To ensure that Cobb County's new poll closures for the runoff elections did not inhibit marginalized voters from accessing the franchise, the National Association for the Advancement of Colored People Legal Defense and Education Fund (NAACP LDF) and other civil rights groups sent an open letter on December 7 (December 7 Letter) to the county's election officials. (31) The letter asserted that the poll site closures "disproportionately impacted] Cobb County's Black and Latinx voters and expose[d] Cobb County to litigation." (32) Three of the closures were in South Cobb, where many Black and Latinx voters are concentrated. (33) These early voting changes would make it "difficult, if not impossible, for many Black and Latinx voters" to cast their ballots before Election Day. (34)

Cobb County officials contended that they closed the polling sites because they did not have enough poll workers due to COVID-19, the holiday season, and the amount of work required. (35) However, the December 7 Letter indicated that there were enough poll workers to staff the early poll sites and offered to help train and recruit additional poll workers. (36) As a result of mounting pressure, Cobb County officials announced that they would add two early voting sites during the final week of early voting and relocate another polling place to South Cobb. (37) Although the organizations welcomed the additional poll sites, they also stated the response was "insufficient," as Cobb County continued to have near two-hour lines and some of the lowest voter turnout in the state. (38) Importantly, one of the attorneys who drafted the December 7 Letter observed that "[i]t wasn't until there was an overt threat of litigation did the county agree to take steps to mitigate the situation." (39)

Nationwide, voting rights advocates sent similar letters and threats of litigation to protect vulnerable voter populations that did not have the resources to litigate their own claims. (40) However, recent Supreme Court opinions indicate that the threat of litigation over election administration decisions made close to Election Day will soon be moot, even if the claims are meritorious. (41)

As a result of the copious changes to election laws made in response to the pandemic, there was an unprecedented amount of litigation during the 2020 election. (42) The Supreme Court, heavily relying on its 2006 ruling in Purcell v. Gonzalez, (43) gave great deference to state legislatures to administer the 2020 election. (44) This Note explores how the Supreme Court has taken the actual text of the Purcell opinion and morphed it into the Purcell principle, a bright-line rule against judicial intervention in elections close to Election Day. (45) This principle is based on a desire to prevent voter confusion or upset expectations regarding the rules of an election. (46) Reliance on the Purcell principle creates a gap in judicial protections on the right to vote and leaves the door open for abuses of state power. (47)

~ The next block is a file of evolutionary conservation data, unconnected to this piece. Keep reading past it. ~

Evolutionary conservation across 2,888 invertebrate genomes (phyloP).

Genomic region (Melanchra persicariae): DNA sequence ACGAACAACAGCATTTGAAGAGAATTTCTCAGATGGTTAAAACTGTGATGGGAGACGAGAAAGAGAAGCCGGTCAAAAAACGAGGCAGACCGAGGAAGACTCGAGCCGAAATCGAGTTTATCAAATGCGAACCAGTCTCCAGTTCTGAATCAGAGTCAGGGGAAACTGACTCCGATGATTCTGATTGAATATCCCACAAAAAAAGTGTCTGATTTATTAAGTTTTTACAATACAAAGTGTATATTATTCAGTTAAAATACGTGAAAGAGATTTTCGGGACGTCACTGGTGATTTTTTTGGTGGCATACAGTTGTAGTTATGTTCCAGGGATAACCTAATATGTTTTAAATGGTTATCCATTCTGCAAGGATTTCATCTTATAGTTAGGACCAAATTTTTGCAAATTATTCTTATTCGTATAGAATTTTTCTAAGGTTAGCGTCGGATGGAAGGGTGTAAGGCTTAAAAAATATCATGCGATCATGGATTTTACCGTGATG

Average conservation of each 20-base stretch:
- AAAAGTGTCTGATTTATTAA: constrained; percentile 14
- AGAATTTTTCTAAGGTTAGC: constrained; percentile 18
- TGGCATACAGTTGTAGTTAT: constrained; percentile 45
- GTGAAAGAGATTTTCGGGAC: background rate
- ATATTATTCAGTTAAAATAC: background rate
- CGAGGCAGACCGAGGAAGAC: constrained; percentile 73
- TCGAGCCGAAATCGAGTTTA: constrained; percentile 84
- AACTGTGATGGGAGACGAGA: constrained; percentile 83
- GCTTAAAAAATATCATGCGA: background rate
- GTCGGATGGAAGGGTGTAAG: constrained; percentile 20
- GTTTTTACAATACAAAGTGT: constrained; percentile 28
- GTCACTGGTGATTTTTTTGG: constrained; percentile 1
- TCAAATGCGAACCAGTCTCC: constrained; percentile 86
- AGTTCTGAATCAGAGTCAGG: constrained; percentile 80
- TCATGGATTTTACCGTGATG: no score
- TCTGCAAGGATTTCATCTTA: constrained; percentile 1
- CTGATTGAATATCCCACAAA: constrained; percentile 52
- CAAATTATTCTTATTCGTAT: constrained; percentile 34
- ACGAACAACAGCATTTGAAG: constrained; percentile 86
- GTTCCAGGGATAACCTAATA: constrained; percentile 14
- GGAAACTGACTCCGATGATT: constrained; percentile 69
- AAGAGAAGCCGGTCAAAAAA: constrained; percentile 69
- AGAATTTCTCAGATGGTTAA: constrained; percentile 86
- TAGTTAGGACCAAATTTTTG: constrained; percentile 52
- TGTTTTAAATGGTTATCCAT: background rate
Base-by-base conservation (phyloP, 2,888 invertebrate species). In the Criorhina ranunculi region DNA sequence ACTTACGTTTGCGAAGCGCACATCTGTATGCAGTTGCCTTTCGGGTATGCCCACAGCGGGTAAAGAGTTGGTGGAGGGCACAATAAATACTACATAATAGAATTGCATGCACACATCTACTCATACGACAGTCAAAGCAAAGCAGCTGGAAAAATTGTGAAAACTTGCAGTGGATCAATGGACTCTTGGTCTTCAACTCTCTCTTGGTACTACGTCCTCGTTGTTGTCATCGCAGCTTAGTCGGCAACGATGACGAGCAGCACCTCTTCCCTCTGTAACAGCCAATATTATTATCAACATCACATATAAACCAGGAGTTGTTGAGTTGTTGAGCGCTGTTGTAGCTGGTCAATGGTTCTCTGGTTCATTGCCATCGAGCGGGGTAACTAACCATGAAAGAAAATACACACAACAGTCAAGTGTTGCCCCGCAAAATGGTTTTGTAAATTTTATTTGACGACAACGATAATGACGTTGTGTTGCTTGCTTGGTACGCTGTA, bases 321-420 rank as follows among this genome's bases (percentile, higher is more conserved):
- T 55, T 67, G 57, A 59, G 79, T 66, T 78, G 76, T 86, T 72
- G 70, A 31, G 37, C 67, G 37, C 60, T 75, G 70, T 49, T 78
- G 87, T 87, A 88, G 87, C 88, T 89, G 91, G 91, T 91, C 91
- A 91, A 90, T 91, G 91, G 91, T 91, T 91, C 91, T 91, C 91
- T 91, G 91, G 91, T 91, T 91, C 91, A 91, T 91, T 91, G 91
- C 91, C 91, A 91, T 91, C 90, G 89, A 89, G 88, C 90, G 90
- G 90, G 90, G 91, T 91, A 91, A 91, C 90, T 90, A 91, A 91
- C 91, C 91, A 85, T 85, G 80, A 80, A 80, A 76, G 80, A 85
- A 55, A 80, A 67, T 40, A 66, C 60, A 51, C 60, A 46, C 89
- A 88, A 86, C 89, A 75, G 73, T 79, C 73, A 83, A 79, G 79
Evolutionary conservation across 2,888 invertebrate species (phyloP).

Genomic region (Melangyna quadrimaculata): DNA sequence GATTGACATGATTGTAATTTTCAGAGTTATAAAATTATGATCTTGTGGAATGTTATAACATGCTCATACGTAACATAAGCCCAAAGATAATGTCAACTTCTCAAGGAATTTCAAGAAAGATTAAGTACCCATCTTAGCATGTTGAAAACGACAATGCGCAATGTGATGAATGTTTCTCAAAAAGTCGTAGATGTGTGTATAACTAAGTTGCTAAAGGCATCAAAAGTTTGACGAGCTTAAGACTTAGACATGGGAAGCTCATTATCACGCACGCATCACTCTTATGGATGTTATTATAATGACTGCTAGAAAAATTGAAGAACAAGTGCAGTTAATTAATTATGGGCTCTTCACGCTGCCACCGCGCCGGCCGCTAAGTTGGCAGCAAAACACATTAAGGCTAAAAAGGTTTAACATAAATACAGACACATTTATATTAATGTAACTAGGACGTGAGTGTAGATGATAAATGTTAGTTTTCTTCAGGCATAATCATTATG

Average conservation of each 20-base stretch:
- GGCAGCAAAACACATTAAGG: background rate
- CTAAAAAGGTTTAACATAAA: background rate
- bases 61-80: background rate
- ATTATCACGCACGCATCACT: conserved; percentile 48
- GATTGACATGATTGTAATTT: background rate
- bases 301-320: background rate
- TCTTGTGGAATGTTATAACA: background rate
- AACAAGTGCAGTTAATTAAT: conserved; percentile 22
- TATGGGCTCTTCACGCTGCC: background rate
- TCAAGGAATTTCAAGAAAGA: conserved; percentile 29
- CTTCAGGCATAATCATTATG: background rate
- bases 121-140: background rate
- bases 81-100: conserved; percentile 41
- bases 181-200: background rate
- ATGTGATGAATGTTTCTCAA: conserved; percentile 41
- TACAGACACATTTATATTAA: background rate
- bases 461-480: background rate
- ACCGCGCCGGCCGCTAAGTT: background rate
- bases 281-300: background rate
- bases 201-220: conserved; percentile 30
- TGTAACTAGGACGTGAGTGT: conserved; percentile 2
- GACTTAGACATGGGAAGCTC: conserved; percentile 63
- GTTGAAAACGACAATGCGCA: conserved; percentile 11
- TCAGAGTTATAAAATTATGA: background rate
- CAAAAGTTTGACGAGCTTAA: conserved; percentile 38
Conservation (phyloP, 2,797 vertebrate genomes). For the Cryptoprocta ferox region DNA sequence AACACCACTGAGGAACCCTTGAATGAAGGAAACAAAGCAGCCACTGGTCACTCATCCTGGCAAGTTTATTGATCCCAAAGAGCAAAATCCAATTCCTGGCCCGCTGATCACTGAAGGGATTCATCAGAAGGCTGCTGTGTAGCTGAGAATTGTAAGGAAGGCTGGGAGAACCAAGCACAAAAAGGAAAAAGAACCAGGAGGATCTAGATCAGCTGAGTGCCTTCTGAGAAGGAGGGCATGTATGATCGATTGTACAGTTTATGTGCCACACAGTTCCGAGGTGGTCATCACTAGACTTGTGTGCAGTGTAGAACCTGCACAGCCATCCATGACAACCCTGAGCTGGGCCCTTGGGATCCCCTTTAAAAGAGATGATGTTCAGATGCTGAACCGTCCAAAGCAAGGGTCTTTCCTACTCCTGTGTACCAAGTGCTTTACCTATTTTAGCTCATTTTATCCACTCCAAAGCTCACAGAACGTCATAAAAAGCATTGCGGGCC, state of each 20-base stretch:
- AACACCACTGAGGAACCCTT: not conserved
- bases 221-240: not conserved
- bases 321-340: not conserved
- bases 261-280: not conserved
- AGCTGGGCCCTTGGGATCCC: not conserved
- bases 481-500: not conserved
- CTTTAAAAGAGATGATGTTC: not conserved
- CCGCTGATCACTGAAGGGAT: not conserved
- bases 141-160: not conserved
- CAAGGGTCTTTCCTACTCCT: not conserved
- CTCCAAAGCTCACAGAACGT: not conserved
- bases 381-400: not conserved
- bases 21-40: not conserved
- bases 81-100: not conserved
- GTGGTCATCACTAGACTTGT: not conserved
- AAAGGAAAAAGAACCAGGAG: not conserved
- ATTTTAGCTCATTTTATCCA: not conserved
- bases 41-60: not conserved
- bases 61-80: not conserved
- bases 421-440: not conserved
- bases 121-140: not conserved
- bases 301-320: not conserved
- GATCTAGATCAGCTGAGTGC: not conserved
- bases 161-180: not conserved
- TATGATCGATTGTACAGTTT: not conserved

This Note examines the Court's application of the Purcell principle during the COVID-19 pandemic. Further, this Note identifies the implications the combination of Purcell and the state emergency powers doctrine pose to future elections.

Part I explains the Purcell principle by (1) exploring the Court's initial decision in Purcell and (2) examining how courts applied the Purcell principle in subsequent cases. Part I then discusses executive emergency powers in constitutional and state law, examines examples of recent emergencies affecting elections, and summarizes actions states and cities have taken to combat the COVID-19 pandemic.

Part II analyzes the Supreme Court's reliance on Purcell during the COVID-19 pandemic. Part II explains the intersection of state emergency powers and cases applying the Purcell principle that arose during the 2020 general election. Part II illustrates that the Purcell principle is inconsistently applied by lower courts and leaves a gap in voting rights protections.

Part III then calls on the Supreme Court to clarify the bounds of the Purcell principle to allow for consistent lower-court application. Furthermore, Part III shows the imminent potential for abuse of state emergency powers through a hypothetical scenario. Finally, for challenges to election laws during an emergency, Part III proposes a new framework that would allow plaintiffs to make a showing of egregious abuse of state emergency powers through an unconstitutional manipulation of electoral processes. This Note concludes by applying this new framework to a hypothetical scenario, demonstrating why the Supreme Court must overcome the Purcell principle and state emergency powers.


    The development of the Purcell...